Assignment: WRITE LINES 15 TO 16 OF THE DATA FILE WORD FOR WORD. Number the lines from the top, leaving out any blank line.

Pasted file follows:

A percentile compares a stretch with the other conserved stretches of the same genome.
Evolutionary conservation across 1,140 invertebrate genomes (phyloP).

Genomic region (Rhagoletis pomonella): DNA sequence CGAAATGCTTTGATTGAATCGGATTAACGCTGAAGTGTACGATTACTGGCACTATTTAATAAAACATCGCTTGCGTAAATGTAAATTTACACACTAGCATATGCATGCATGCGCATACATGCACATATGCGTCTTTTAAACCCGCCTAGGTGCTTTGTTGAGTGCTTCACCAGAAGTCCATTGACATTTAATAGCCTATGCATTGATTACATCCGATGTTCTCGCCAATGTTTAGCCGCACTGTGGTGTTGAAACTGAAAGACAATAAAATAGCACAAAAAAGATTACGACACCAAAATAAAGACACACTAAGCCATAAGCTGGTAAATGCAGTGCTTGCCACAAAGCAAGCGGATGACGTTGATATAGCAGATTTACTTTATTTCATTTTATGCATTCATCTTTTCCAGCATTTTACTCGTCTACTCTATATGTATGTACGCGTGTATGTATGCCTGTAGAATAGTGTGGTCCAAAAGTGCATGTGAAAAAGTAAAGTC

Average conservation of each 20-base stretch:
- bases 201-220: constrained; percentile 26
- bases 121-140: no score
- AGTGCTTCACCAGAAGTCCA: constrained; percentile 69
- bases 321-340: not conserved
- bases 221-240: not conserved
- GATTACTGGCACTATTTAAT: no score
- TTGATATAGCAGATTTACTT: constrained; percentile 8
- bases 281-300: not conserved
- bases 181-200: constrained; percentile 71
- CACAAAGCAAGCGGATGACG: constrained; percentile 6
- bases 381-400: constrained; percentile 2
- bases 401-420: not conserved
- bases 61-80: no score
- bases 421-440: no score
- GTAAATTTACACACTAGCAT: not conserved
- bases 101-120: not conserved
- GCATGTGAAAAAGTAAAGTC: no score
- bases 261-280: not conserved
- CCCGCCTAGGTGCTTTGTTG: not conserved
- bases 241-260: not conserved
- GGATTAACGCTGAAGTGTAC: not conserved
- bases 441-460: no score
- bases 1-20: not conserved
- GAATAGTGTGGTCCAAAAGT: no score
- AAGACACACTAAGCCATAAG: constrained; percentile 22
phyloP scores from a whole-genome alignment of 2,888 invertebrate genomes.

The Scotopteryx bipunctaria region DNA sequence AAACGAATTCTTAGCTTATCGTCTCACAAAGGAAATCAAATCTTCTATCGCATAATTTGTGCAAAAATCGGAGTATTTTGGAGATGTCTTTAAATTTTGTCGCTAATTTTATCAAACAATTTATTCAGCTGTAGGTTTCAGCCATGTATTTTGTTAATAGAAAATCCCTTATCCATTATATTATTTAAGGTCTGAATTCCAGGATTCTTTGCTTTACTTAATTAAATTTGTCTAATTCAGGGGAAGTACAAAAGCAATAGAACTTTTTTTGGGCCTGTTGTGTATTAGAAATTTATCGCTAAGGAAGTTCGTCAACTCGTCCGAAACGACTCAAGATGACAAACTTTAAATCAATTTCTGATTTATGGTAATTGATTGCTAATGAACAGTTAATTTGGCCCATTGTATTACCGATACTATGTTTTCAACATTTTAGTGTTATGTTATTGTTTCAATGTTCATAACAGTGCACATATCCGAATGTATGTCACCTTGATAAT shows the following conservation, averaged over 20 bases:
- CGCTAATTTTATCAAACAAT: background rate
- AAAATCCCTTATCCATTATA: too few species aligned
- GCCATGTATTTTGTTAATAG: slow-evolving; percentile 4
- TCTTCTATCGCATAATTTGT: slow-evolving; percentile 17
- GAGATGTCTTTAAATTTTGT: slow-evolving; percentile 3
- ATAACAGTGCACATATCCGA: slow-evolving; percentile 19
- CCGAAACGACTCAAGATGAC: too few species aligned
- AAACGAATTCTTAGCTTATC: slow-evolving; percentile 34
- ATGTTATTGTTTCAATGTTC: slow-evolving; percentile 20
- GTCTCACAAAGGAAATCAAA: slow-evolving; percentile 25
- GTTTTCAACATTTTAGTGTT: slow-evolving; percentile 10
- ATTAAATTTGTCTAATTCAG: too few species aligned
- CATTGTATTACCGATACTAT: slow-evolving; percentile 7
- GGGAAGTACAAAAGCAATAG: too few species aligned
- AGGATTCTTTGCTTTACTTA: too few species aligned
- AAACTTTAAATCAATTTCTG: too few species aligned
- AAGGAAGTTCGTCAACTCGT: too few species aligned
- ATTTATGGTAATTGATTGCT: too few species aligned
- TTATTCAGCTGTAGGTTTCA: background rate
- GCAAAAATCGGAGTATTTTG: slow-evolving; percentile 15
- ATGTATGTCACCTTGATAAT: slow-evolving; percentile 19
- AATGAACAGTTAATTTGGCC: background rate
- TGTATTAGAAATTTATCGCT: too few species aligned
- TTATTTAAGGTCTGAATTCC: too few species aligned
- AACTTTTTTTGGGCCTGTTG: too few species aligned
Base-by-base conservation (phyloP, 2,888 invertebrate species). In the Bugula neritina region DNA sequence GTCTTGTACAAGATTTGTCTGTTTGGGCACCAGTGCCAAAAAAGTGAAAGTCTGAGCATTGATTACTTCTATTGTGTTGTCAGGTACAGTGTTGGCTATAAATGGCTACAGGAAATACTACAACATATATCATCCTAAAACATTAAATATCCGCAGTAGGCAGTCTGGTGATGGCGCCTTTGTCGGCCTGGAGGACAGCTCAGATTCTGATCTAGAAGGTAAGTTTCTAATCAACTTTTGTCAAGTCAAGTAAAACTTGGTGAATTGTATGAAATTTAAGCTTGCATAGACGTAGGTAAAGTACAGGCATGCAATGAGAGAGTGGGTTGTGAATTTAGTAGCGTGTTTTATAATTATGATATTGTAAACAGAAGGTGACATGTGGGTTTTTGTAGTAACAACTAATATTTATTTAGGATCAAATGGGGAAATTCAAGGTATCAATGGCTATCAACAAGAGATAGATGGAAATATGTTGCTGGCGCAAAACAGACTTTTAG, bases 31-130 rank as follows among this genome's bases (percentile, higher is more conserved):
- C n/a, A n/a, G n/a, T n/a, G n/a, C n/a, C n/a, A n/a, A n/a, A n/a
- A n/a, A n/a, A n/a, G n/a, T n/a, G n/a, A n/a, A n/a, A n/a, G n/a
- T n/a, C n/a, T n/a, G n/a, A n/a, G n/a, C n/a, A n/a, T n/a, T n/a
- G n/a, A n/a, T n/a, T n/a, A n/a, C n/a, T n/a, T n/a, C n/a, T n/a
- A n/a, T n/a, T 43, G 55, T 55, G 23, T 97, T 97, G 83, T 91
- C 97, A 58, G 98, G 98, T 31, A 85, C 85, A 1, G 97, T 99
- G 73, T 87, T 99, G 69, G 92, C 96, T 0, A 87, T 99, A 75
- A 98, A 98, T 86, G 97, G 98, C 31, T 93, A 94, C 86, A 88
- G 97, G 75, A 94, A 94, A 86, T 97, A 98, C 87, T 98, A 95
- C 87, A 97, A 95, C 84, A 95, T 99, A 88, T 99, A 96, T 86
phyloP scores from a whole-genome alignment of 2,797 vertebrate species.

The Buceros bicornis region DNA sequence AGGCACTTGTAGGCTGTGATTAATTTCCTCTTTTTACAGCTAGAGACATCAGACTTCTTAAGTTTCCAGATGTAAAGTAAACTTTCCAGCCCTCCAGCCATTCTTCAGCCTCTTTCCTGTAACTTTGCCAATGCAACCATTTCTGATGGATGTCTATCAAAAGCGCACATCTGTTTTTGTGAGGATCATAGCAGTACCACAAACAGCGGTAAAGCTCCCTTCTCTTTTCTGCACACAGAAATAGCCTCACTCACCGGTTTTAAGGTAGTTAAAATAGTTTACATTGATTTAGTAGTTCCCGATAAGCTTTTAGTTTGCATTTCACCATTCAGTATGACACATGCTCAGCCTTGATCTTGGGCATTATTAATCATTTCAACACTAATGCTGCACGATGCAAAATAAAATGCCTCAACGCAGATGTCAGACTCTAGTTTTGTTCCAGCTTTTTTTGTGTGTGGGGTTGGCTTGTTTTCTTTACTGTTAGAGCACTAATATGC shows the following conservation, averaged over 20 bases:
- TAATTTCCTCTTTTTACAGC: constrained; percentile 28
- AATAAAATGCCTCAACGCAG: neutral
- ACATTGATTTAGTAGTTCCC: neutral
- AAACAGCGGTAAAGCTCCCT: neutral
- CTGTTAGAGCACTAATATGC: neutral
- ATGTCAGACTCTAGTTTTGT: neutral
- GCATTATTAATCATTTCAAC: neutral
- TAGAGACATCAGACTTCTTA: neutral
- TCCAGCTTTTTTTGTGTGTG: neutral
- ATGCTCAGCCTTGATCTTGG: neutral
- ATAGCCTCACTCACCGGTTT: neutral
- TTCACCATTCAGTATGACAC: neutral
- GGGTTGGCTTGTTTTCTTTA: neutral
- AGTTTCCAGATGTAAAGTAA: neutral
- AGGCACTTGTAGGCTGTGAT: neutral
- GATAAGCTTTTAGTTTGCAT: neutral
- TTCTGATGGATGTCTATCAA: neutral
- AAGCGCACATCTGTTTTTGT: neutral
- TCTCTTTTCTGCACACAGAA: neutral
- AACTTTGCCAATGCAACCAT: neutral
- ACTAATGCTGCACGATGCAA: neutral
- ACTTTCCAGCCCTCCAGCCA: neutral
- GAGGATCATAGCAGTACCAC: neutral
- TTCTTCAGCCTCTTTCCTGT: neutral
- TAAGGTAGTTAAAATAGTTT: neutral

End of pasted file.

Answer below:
- bases 381-400: constrained; percentile 2
- bases 401-420: not conserved